There’s always a huge danger in abstractions. Even very intelligent people can easily become lost. Schrodinger was merely one of many (Wittgenstein springs irresistibly to mind) who fell down the rabbit-hole.
While it’s amusing to chase one’s tail, there’s another way of looking at problems first outlined by William of Occam. An explanation should be as complex as necessary to explain a phenomenon, but not more so.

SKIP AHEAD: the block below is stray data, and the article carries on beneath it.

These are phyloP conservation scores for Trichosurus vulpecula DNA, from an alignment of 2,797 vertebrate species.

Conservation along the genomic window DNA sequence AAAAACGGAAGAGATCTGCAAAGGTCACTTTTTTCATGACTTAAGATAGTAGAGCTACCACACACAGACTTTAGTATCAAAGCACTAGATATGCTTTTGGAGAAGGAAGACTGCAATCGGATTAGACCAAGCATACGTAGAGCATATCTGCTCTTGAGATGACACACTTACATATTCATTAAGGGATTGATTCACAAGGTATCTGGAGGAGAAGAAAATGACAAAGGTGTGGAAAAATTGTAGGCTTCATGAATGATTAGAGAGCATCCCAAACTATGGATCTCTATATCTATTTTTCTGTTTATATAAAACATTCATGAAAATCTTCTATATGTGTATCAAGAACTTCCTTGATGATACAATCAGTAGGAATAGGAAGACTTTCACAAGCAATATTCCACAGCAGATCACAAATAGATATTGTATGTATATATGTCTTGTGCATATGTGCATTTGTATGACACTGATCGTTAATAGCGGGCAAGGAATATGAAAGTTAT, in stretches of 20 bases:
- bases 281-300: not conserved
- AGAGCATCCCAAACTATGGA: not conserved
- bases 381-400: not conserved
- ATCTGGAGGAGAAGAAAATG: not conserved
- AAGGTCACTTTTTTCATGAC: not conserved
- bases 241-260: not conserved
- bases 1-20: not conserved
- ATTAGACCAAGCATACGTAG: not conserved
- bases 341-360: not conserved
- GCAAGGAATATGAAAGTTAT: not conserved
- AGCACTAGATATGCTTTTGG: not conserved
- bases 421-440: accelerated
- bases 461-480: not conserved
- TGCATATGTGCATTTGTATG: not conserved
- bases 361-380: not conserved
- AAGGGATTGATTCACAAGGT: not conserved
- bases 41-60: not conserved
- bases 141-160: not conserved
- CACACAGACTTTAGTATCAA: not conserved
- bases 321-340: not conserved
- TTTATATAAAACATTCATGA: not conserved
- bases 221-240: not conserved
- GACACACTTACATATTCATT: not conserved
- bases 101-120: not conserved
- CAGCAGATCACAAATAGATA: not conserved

What do we know about people? We’re a life-form. We evolved. Evolutionary theory (which is well supported by all the evidence we have available despite the fact that “accepting external evidence” is a quasi-solipsistic notion to those given to abstractions like Schrodinger was) indicates that the external object-stimulus-internal representation chain isn’t really problematic at all. From the simplest organism sensing external light by means of a patch of photo-sensitive skin to the relatively complex human brain, the causal chain is simple and logically consistent. We do not need to wander in the back-alleyways of abstract philosophizing in order to reach a convincing conclusion about reality. It really is out there and our perceptions evolved to be “good enough” for us to cope with the environment in which we evolved. There’s no need for abstract musings that ultimately lead to a logical dead-end, no matter how entertaining those musings may from time to time appear.